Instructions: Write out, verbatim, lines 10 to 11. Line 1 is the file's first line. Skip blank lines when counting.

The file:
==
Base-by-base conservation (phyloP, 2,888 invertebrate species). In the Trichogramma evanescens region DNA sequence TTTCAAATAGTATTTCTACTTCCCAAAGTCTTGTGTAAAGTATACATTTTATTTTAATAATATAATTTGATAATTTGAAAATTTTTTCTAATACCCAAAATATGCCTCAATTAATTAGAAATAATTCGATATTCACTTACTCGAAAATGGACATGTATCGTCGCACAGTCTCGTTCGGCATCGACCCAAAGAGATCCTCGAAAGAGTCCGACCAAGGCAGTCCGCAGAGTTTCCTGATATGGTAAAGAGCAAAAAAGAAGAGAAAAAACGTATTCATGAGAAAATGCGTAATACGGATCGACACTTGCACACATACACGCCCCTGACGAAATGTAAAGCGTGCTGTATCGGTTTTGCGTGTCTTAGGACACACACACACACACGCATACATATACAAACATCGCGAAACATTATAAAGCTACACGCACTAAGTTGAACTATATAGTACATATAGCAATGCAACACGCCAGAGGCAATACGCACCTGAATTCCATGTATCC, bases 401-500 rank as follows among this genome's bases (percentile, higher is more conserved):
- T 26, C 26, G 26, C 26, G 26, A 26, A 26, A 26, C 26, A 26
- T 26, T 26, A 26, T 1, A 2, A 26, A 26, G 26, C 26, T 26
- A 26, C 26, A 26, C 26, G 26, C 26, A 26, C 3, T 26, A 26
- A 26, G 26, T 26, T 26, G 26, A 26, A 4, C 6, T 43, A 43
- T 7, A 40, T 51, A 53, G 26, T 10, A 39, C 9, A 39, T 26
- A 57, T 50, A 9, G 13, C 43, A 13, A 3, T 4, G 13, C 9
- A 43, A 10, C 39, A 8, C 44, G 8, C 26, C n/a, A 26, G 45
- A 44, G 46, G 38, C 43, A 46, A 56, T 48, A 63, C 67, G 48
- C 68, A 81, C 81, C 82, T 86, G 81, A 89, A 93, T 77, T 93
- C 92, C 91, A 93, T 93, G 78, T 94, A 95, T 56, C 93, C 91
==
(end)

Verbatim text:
- C 68, A 81, C 81, C 82, T 86, G 81, A 89, A 93, T 77, T 93
- C 92, C 91, A 93, T 93, G 78, T 94, A 95, T 56, C 93, C 91